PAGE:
Pelvic Exams, Pap Smears Unnecessarily Linked to Birth Control Prescription


Many physicians require their patients to undergo a pelvic exam and/or pap smear before they will prescribe or renew a prescription of birth control pills. A new article at Time online calls this long-standing practice into question. What’s the harm? Some women, perhaps disproportionately young women and victims of sexual assault, fear or dread pelvic examinations so much that they may not get birth control pills they are otherwise appropriate candidates for, due to avoiding the doctor’s office entirely. This can lead to unintended pregnancy and a lifetime of consequences for woman and baby or an abortion that could have been avoided.

A recent study found that around 400 of 1,200 responding physicians required a pelvic exam before prescribing birth control pills, yet there is often no medical reason to link the two. Pelvic exams and pap smears help physicians detect cervical cancer, human papillomavirus and many other conditions and there is no question they are an important part of every woman’s routine medical care. But forcing women to undergo them in order to receive highly-effective birth control may cause more problems than it corrects, at least for some women. It may also violate their consumer rights regarding health care.

If you desire birth control pills, but are afraid to go because you dread a pelvic examination, seek a physician who will respect your decision. Bear in mind that an annual pelvic examination and pelvic exam is the best way to protect your health.

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"Pelvic exams and pap smears

"Pelvic exams and pap smears help physicians detect cervical cancer, human papillomavirus and many other conditions and there is no question they are an important part of every woman’s routine medical care"

Totally disagree...our doctors and many other countries do not recommend routine pelvic exams at all. They are of poor clinical value in the absence of symptoms and expose the woman to risk - more unnecessary and potentially harmful biopsies, procedures and even surgery. Dr Carolyn Westhoff agrees with our doctors - see her comments at, "Questioning the value of the routine pelvic exam". Also, Dr Robert Hatcher from the Managing Contraception site has some harsh words for doctors who "hold" scripts (in my opinion, it's coercion) - google his name plus pelvic exam and birth control and it should appear. So, asymptomatic women don't need this embarrassing, invasive, painful/uncomfortable and harmful ordeal every year or at all. I'm in my early 50's and have never had one, its never even been suggested - I'd refuse it anyway.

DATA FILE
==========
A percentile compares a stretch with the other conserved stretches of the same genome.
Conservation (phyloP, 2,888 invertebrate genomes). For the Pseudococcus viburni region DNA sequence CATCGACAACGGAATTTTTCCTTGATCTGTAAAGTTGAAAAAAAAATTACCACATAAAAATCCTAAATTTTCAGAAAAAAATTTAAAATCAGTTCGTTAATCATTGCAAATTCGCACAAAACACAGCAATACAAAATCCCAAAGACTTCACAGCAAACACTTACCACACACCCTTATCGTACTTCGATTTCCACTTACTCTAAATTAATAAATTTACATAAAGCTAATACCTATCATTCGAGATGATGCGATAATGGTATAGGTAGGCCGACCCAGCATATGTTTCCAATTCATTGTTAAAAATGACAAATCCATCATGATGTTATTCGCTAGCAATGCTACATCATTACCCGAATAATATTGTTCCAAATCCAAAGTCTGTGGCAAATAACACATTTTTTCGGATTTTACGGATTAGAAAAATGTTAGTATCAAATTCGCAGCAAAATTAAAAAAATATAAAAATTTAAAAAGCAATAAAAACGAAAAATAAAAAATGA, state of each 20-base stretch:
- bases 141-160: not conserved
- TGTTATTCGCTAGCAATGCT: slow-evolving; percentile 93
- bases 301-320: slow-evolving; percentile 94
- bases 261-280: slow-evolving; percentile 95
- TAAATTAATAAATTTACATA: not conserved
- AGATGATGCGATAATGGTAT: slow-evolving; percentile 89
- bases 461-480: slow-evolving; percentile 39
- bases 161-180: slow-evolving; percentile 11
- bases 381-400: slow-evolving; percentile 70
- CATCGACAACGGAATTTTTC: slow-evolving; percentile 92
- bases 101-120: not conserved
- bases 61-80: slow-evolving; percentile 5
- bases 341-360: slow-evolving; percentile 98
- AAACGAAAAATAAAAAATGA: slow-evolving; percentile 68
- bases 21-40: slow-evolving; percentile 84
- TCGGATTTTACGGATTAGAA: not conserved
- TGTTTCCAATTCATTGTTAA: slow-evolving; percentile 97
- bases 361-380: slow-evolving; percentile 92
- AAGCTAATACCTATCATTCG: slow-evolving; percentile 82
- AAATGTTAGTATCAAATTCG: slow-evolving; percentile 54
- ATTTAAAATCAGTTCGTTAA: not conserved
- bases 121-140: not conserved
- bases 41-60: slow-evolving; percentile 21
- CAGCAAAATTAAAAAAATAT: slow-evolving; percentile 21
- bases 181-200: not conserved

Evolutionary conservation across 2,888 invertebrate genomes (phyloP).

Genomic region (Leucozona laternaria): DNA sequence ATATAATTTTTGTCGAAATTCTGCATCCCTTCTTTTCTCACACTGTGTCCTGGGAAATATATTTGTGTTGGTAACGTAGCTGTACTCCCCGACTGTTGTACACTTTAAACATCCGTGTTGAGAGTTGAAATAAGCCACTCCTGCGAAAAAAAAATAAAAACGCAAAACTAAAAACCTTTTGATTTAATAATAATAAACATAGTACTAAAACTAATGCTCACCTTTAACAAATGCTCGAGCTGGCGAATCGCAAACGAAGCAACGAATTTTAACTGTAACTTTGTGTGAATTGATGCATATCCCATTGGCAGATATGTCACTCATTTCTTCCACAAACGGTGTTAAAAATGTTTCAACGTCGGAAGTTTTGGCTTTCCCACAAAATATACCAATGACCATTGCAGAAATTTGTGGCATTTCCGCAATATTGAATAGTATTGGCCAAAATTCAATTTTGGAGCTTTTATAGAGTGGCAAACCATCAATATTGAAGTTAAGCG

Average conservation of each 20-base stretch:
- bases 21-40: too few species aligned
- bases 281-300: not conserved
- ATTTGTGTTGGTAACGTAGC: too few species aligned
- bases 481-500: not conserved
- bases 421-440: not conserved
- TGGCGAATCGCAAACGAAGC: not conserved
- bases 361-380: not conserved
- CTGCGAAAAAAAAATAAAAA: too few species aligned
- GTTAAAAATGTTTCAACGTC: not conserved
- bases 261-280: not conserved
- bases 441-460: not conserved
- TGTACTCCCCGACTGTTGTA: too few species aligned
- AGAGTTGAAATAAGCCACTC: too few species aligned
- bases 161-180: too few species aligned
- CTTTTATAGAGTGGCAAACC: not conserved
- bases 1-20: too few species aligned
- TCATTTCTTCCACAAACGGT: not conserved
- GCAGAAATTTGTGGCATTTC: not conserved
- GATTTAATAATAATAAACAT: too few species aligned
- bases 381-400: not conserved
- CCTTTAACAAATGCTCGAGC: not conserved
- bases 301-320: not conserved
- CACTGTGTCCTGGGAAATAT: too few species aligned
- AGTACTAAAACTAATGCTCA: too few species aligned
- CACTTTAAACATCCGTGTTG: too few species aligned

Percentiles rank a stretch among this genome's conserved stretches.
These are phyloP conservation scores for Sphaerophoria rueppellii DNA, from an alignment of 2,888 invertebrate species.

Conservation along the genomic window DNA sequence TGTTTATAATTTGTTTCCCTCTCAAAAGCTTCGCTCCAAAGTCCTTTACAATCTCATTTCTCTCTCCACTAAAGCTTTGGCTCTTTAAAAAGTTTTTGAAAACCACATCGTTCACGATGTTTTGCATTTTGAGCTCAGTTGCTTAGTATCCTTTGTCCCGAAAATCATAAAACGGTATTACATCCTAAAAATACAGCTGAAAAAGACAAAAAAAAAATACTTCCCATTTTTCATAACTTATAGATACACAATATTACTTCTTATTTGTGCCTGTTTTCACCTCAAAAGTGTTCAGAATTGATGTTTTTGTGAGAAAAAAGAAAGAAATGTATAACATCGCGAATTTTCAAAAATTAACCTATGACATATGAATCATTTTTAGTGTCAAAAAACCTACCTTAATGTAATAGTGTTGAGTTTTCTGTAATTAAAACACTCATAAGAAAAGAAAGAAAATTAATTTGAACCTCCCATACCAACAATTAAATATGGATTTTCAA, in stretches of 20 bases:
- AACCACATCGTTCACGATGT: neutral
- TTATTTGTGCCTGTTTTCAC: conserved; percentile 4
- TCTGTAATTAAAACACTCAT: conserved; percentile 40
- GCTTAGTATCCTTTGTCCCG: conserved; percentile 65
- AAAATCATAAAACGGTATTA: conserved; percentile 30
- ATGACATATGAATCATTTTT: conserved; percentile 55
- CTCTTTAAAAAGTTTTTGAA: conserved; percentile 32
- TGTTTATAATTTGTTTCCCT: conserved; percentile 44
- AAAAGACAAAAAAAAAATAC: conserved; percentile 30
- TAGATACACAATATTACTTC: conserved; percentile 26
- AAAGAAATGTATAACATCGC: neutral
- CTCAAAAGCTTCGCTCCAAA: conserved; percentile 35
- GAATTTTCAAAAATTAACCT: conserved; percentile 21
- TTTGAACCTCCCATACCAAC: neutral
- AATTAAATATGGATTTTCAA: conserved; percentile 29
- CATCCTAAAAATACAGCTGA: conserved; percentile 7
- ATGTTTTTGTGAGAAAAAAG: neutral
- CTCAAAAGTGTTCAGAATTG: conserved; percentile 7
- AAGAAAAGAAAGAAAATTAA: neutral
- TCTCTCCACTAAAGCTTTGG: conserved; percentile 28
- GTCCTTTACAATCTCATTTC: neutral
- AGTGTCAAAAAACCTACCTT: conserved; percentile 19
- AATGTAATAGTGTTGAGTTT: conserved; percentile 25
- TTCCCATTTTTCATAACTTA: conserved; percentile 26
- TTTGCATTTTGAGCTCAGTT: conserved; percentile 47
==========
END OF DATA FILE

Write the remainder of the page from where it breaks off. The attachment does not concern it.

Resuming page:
Routine breast exams - same thing - they don't help, but cause biopsies. Our doctors don't recommend them.

"Bear in mind that an annual pelvic examination and pelvic exam is the best way to protect your health."

Totally disagree - American women, please do your reading, this is nonsense! Routine pelvic exams are more likely to harm you. The ONLY screening test pushed by our doctors are pap tests and they are an optional cancer screening test. As a low risk woman my risk of cc is near zero, while the Aussie 2 yearly program condemns 77% of women to colposcopy/biopsies at some stage over their lifetime. This means risk - cervical damage from unnecessary biopsies/procedures can cause cervical stenosis, cervical incompetence and lead to endometriosis, infections, infertility, high risk pregnancy, miscarriages, premature babies and more. The lifetime risk of cc is 0.65% and LESS than 0.45% of women are helped by pap tests. (other factors are naturally reducing the small death rate - more hysterectomies, fewer women smoking, less STD, better hygiene etc and there are also false negative cases) We can't be sure that anyone is helped as there are no randomized controlled trials for pap tests, but if anyone is helped, the numbers are VERY small. Women under 30 don't benefit from testing, but produce lots of false positives (1 in 3 according to Dr Angela Raffle's research) Finland has the lowest rates of cc in the world and sends the fewest women for biopsies - they offer 5 yearly testing from age 30 to 60. Less is more with pap tests, but that's your decision. I passed altogether, far too much risk for a near zero risk. Every woman should assess her level of risk and if she wants testing adopt a schedule that provides some protection from false positives - 3 or 5 yearly from age 30. More information is at Dr Joel Sherman's medical privacy forum under womens' privacy issues parts 1 to 6 and in the side bar you'll find some great references. Also see BlogCritics and Unnecessary Pap smears - more than 4500 posts so far....lots of concerned women. The only things required for the Pill are your medical history and a blood pressure test...if you all start walking out and only using ethical doctors, the other doctors will soon see the light! You don't need to lead a medically controlled life...all of this is very unhealthy and is probably the reason you have huge numbers of unnecessary biopsies and procedures and 1 in 3 of you will have a hysterectomy by age 60 - a whopping 600,000 every year. Protect yourselves from harm - take charge in the consult room and lodge formal complaints and/or speak to your lawyer, if necessary.


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